Articles Address Low Wages in Early Education and Introduce a New Wage Scale
The Minnesota Department of Employment and Economic Development has now published two in-depth articles documenting both the very low wages in the early childhood profession, particularly in family child care, and analyzing a proposed equitable wage scale for the field, developed by the Transforming Minnesota’s Early Childhood Workforce project. Child Care Aware of Minnesota participates in that project. Most recently, we were part of a subcommittee called “Moving the Needle on Compensation” that developed recommendations to improve compensation in Minnesota.
As the first article in the series, “Early Care and Education: Profile of an Industry in Crisis” says,
“The early care and education (ECE) workforce, including owners of family child care programs as well as Head Start, child care center and preschool teachers outside of the public school system, have median wages below any other occupation requiring the same level of education in Minnesota, and well below the cost of living. Wages are so low that these occupations are not encouraged choices for workforce training in Minnesota based on U.S. Department of Labor guidance.”
The article goes on to note that this causes recruitment and retention challenges that make it impossible for many programs to meet the staffing requirements required by licensing regulations. Furthermore, wage equity in early childhood education will enhance racial and ethnic equity in Minnesota, since the early childhood workforce is more diverse than many other Minnesota industries. Overall, Black, Indigenous, and People of Color (BIPOC) workers comprise 23% of the early childhood workforce compared to only 15% of the workforce across all Minnesota industries.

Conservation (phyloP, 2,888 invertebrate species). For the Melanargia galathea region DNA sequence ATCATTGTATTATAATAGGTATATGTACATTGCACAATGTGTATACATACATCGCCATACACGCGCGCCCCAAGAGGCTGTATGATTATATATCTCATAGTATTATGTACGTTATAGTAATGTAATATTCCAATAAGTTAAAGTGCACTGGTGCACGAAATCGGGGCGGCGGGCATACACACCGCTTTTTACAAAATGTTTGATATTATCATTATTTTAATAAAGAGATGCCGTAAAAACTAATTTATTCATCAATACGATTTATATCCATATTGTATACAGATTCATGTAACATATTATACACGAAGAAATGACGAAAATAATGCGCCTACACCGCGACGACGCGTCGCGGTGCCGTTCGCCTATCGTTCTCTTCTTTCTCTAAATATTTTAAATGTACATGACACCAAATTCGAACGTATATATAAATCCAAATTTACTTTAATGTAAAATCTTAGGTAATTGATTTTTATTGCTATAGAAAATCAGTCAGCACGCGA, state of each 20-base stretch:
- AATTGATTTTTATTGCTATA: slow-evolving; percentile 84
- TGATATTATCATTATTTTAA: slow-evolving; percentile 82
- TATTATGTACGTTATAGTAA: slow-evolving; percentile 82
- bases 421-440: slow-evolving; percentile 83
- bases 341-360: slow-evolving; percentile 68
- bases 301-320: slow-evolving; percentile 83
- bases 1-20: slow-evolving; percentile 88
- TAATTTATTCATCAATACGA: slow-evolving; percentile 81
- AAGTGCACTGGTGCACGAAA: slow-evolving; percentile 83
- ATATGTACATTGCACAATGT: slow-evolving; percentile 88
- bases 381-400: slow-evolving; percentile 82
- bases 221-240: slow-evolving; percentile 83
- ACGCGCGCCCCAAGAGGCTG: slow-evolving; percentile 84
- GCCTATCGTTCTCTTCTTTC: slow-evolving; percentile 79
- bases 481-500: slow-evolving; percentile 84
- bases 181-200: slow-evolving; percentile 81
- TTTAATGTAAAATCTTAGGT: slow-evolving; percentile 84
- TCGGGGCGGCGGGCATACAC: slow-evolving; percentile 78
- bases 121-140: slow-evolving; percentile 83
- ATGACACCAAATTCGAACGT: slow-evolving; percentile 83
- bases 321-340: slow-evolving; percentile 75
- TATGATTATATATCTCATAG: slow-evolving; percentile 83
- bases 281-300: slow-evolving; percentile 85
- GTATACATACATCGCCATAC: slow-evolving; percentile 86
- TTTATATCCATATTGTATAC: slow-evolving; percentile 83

The second article, “Minnesota Early Childhood Education Wage Scale,” provides an analysis of an equitable wage scale for the early childhood workforce that addresses issues of recruitment and retention and incentivizes human capital development. As the article states,
“Implementation of this wage scale is predicated on increased funding for the industry. In the absence of additional resources, it is unlikely that the industry would be able to implement this wage scale without putting programs out of business and pricing most families out of the market.”
The article concludes by noting that implementation of this wage scale would help build a pipeline for the early education workforce by increasing credentials and addressing recruitment and retention issues.